Preliminary Observations on the 2019 National Drug Control Strategy
GAO-19-370T: Published: Mar 7, 2019. Publicly Released: Mar 7, 2019.
Over 70,000 people died of drug overdoses in the United States in 2017. Overdoses are at their highest ever-recorded level.
This testimony includes our preliminary observations on the 2019 National Drug Control Strategy—which is intended to help coordinate more than a dozen agencies’ efforts to address illicit drug use.
The strategy does not include certain legally required information, such as specific targets against which agency success can be measured.
In prior work, we recommended that agencies establish such measures. Without them, agencies cannot truly assess whether their efforts are achieving desired outcomes.
Photo illustration of lines of cocaine, a syringe, and pills spilling out of a bottle.
What GAO Found
The Office of National Drug Control Policy (ONDCP)—responsible for coordinating and overseeing efforts by more than a dozen federal agencies to address illicit drug use—issued the 2019 National Drug Control Strategy on January 31, 2019. ONDCP describes the strategy as a high-level vision of federal drug control efforts, focused on prevention, treatment and recovery. The strategy designates one overarching objective to reduce the number of lives lost to drug addiction, and provides some description of federal agencies' activities, including steps to reduce the availability of illicit drugs. However, it does not include certain information required by law, such as annual objectives that are quantifiable and measurable, or a 5-year projection for program and budget priorities. This required information could help prioritize activities across federal agencies and measure progress over time, which previous GAO work has shown to be important for achieving results. GAO will continue to assess the strategy as part of ongoing work, and make recommendations as appropriate.
The lack of information in the 2019 National Drug Control Strategy on measuring progress toward its objective to reduce lives lost is particularly concerning in light of previous GAO reports. These reports found that individual agencies could do more to assess their particular efforts related to opioids. For example, GAO reported in March 2018 on five agency-specific strategies to combat illicit opioids, and also reported in October 2017 on the Department of Health and Human Services' (HHS) efforts to expand access to medication-assisted treatment for opioid use disorder. In these reports, GAO recommended, among other things, that federal agencies establish performance measures to better determine progress toward their goals. While federal agencies have taken some action to implement these recommendations, such as establishing performance measures for access to medication-assisted treatment, additional actions to measure the effectiveness of related drug control efforts would further help to gauge agencies' success, determine if new approaches are needed, and efficiently target resources.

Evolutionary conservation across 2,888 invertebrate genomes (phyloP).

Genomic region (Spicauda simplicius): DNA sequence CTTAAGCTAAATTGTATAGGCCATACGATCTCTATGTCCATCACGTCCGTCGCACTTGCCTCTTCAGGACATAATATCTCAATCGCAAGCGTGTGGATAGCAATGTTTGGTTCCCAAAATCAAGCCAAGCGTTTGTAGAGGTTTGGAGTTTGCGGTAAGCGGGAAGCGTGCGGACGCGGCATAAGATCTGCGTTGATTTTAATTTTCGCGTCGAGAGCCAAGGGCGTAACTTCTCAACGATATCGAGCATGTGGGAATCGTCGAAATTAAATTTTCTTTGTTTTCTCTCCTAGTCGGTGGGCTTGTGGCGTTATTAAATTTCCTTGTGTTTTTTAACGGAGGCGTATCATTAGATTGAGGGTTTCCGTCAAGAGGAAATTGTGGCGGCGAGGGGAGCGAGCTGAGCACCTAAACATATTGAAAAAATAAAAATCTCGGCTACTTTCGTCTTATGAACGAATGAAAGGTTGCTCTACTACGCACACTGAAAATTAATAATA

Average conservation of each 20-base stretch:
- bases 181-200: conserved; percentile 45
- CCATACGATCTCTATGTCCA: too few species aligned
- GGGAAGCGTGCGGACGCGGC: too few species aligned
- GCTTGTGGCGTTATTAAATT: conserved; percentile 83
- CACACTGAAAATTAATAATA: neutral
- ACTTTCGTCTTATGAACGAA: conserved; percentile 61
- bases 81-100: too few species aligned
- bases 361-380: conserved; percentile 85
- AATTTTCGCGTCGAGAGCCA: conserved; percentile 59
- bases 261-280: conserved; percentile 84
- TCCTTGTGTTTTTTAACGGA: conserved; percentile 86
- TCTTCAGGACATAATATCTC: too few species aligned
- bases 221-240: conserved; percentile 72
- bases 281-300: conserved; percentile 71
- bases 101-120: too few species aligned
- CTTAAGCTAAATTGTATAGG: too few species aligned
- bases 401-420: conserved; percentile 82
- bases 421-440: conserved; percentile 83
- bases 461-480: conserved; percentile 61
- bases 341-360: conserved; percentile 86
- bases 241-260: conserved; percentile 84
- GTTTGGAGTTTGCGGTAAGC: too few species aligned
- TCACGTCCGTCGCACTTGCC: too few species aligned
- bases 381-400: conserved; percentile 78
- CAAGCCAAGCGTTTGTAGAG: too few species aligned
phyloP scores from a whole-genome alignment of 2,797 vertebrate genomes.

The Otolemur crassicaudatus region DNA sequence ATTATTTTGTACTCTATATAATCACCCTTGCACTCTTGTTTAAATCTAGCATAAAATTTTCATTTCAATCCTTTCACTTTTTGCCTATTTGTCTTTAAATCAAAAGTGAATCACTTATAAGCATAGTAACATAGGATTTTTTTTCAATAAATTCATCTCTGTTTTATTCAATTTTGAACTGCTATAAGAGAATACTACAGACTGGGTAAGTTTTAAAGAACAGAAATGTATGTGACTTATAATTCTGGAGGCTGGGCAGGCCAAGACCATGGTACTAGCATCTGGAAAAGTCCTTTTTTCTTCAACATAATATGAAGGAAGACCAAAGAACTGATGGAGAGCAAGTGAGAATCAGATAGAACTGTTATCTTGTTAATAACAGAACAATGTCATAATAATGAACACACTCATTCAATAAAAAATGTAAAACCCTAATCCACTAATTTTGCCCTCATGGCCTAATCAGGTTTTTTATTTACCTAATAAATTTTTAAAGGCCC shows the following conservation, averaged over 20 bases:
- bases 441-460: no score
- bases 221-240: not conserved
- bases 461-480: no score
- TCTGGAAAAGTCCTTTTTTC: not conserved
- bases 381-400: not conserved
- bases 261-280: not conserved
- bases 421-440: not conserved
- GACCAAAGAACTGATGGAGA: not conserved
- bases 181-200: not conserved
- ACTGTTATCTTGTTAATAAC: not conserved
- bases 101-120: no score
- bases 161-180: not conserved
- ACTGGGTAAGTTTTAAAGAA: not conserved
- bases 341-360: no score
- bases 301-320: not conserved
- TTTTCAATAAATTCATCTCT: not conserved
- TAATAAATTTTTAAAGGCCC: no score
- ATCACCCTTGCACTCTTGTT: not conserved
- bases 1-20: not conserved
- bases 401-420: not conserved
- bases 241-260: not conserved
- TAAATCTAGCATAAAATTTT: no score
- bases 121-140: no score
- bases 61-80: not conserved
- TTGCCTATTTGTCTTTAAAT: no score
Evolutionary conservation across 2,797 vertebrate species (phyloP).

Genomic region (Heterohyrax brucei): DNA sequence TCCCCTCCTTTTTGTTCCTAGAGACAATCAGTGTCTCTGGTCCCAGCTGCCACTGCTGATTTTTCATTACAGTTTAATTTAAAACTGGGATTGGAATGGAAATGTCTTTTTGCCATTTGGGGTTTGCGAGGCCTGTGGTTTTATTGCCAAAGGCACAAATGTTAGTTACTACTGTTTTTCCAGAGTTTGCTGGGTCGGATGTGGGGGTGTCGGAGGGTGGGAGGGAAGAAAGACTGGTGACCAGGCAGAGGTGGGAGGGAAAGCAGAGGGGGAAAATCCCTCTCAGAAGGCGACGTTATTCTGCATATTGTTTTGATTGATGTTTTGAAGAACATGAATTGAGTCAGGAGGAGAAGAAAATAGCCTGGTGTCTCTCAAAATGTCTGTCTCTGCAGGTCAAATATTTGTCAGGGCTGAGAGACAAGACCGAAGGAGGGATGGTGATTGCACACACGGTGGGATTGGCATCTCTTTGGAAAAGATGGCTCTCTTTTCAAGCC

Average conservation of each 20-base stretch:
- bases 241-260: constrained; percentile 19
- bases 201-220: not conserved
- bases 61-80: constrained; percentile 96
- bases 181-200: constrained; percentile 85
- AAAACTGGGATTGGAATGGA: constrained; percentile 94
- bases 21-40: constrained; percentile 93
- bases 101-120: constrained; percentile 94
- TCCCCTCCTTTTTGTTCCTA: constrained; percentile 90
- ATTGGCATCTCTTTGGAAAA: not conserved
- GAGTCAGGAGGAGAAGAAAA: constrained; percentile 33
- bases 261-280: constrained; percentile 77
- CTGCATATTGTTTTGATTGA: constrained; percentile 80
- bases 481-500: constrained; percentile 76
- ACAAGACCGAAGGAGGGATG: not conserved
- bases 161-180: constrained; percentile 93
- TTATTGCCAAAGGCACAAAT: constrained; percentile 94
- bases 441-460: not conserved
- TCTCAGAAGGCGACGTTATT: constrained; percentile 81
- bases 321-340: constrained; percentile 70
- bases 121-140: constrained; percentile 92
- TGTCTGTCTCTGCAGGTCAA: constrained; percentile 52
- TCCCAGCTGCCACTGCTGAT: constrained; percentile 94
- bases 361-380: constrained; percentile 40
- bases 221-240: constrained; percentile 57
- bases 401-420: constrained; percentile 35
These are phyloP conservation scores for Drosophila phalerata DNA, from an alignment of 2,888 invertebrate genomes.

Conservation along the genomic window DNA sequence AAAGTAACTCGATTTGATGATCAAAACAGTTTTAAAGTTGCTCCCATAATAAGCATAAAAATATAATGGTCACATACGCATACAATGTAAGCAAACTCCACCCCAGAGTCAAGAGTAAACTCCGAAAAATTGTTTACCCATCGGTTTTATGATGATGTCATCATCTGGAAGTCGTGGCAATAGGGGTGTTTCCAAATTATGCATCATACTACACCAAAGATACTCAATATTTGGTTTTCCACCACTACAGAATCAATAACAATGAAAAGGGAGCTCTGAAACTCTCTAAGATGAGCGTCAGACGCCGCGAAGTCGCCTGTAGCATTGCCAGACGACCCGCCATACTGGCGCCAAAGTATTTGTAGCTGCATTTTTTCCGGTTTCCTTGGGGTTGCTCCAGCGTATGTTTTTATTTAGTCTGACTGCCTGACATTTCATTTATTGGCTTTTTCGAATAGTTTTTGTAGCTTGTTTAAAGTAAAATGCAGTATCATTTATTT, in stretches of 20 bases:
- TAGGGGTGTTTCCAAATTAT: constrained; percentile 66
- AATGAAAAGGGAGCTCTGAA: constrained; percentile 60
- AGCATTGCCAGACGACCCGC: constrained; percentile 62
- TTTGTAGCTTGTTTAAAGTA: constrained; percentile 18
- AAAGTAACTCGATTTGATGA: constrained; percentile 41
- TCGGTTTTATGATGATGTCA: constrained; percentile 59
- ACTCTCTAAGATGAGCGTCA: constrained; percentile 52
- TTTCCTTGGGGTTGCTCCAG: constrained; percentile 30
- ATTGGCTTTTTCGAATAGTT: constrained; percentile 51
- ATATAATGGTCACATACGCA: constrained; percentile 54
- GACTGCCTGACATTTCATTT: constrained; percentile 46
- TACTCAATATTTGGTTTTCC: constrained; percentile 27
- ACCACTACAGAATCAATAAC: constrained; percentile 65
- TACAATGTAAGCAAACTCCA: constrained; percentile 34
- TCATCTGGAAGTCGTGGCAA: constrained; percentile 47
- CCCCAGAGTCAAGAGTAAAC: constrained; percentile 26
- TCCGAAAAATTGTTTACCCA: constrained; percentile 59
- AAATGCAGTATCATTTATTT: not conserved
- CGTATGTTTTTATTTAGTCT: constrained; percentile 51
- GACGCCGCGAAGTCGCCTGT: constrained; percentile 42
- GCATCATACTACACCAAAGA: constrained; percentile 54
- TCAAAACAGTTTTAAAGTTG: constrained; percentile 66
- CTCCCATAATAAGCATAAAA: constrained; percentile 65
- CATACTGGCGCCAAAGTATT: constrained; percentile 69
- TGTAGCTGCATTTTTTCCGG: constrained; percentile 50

Why GAO Did This Study
Over 70,000 people died from drug overdoses in 2017, according to the most recently available Centers for Disease Control and Prevention data. Overdoses have become the leading cause of death due to injuries in the United States, and most of these deaths involve opioids. GAO has a body of work on drug policy and ongoing work on ONDCP's efforts, including issuance of the National Drug Control Strategy. GAO also noted in its March 2019 High Risk report that federal efforts to prevent drug misuse is an emerging issue requiring close attention.
This statement includes preliminary GAO observations on the 2019 National Drug Control Strategy and related findings from select GAO reports on federal opioid-related efforts. It is based on ongoing GAO work, two reports that GAO issued in March 2018 and October 2017, and selected updates on recommendations from these reports as of February 2019. For ongoing work and recommendation updates, GAO assessed the 2019 National Drug Control Strategy against statutory requirements, reviewed ONDCP and HHS documents, and interviewed ONDCP officials.
What GAO Recommends
GAO has made prior recommendations to ONDCP, HHS, and other federal agencies to address drug misuse, including establishing performance measures with targets to better gauge progress toward achieving agency goals.